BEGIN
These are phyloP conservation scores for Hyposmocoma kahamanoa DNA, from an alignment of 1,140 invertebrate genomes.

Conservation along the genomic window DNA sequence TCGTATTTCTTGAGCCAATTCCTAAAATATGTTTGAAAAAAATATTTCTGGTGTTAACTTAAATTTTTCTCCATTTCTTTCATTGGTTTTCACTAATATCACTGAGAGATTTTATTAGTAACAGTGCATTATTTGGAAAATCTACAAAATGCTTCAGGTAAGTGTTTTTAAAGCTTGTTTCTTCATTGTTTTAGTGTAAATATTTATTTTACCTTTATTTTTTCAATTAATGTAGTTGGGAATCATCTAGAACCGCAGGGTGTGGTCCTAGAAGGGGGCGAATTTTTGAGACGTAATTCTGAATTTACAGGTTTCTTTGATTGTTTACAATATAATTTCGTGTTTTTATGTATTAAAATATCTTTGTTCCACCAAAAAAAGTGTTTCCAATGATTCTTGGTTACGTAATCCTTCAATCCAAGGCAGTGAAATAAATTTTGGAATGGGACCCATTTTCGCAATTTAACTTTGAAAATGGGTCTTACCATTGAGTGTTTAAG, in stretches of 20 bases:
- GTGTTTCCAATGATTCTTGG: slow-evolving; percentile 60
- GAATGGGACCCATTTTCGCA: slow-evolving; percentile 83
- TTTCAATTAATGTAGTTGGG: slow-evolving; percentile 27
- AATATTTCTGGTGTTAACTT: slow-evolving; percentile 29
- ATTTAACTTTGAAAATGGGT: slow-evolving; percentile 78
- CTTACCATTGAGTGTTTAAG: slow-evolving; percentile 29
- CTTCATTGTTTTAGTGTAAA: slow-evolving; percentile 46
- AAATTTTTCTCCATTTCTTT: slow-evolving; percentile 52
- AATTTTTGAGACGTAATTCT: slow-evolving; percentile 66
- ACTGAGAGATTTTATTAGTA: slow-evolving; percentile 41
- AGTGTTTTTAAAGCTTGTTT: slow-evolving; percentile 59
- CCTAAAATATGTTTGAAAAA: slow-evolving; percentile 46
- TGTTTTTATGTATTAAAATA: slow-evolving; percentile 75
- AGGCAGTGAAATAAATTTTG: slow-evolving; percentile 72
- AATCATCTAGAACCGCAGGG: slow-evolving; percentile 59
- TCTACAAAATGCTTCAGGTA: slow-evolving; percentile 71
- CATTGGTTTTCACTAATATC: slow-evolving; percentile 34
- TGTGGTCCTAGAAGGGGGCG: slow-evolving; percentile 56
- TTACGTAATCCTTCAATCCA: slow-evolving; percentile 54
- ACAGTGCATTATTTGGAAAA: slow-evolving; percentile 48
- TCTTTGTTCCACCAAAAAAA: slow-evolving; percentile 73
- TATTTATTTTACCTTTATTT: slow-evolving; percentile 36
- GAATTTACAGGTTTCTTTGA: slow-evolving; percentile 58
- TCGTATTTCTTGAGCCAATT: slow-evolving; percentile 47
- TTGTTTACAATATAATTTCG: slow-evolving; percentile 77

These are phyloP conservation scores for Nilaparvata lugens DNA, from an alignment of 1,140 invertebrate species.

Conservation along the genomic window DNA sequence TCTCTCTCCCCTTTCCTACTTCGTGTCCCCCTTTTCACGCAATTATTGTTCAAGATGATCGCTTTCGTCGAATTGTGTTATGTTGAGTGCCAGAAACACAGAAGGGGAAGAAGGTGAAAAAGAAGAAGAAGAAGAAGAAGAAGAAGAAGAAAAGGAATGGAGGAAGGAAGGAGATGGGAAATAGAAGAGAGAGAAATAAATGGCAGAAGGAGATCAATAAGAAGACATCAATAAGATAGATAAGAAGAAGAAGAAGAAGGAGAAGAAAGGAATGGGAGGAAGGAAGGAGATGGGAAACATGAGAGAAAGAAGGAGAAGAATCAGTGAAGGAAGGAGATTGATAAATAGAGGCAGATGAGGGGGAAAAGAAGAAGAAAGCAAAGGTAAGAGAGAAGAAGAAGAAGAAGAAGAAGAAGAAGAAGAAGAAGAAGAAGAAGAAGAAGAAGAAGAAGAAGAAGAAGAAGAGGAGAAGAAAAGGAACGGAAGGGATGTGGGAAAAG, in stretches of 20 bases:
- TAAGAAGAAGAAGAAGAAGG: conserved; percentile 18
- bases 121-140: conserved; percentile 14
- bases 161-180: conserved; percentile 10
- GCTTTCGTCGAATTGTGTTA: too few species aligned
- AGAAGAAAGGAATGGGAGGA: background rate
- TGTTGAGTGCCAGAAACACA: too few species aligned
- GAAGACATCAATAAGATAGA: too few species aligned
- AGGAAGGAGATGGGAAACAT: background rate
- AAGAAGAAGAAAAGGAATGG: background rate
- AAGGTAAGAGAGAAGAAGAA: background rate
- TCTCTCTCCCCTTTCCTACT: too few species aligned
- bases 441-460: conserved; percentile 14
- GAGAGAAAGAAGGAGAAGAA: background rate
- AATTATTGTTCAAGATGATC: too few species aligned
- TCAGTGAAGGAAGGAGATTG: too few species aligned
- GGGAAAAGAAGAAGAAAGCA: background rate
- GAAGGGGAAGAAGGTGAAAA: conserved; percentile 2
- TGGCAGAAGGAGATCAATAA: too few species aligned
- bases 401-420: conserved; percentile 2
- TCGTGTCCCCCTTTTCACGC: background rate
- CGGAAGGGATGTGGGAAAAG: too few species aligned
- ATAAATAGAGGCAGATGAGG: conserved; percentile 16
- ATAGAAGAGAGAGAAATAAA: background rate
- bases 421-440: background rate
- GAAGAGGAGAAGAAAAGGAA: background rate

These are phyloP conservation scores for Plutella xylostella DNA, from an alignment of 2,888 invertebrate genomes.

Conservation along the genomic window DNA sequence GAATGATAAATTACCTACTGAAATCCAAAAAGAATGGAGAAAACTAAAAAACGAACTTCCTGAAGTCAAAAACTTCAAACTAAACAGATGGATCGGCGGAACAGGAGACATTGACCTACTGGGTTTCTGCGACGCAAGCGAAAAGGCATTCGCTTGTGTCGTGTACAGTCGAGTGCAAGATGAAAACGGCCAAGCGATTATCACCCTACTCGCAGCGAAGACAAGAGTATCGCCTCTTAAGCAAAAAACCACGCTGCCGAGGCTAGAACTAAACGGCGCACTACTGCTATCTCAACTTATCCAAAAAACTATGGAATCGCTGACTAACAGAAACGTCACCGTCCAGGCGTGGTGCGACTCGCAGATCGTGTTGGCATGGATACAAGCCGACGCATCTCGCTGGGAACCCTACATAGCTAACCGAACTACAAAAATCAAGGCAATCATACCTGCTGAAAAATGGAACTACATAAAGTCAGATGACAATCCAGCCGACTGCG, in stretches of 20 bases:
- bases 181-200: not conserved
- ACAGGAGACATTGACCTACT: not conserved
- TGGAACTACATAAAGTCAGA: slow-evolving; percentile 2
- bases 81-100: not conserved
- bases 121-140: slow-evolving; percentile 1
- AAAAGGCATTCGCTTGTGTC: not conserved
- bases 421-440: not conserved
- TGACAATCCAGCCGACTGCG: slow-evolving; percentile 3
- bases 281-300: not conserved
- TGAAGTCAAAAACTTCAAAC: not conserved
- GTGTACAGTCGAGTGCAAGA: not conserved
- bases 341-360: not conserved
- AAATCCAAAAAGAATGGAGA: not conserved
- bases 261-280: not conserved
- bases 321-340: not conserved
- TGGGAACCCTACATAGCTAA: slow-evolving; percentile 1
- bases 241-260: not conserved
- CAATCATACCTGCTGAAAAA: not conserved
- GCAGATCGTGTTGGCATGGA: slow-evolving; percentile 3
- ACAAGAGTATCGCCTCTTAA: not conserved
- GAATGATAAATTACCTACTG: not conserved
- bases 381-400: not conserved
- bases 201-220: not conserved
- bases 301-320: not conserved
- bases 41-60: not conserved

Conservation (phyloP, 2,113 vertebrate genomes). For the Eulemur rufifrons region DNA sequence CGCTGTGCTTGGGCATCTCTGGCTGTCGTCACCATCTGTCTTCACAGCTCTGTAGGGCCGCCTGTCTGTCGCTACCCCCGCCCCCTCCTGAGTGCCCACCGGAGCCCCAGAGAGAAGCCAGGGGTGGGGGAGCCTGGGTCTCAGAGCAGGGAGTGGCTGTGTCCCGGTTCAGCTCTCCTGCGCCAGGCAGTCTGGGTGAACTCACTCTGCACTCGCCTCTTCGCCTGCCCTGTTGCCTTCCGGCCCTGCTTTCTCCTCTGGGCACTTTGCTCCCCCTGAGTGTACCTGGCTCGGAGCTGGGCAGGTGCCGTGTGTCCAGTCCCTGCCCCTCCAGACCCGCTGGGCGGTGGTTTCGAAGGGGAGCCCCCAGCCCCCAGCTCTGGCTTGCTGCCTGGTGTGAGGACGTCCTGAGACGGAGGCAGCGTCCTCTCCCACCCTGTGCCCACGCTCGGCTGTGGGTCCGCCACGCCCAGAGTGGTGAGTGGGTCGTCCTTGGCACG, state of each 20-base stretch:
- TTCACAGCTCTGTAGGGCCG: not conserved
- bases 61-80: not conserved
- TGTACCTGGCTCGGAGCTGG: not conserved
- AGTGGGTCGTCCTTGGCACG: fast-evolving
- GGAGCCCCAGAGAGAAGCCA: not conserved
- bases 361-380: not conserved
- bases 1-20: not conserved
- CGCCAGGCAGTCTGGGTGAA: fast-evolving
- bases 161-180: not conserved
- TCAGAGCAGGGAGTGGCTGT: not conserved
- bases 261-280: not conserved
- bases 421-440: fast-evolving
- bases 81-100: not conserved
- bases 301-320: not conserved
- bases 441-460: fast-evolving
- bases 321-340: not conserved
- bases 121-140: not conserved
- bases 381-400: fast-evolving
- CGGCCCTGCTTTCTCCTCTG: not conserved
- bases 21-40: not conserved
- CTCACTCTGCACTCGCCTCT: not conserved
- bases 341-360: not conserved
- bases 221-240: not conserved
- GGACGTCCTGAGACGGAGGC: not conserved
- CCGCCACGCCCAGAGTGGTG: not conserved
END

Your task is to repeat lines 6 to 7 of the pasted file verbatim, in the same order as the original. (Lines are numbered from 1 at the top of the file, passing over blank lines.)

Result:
- AATATTTCTGGTGTTAACTT: slow-evolving; percentile 29
- ATTTAACTTTGAAAATGGGT: slow-evolving; percentile 78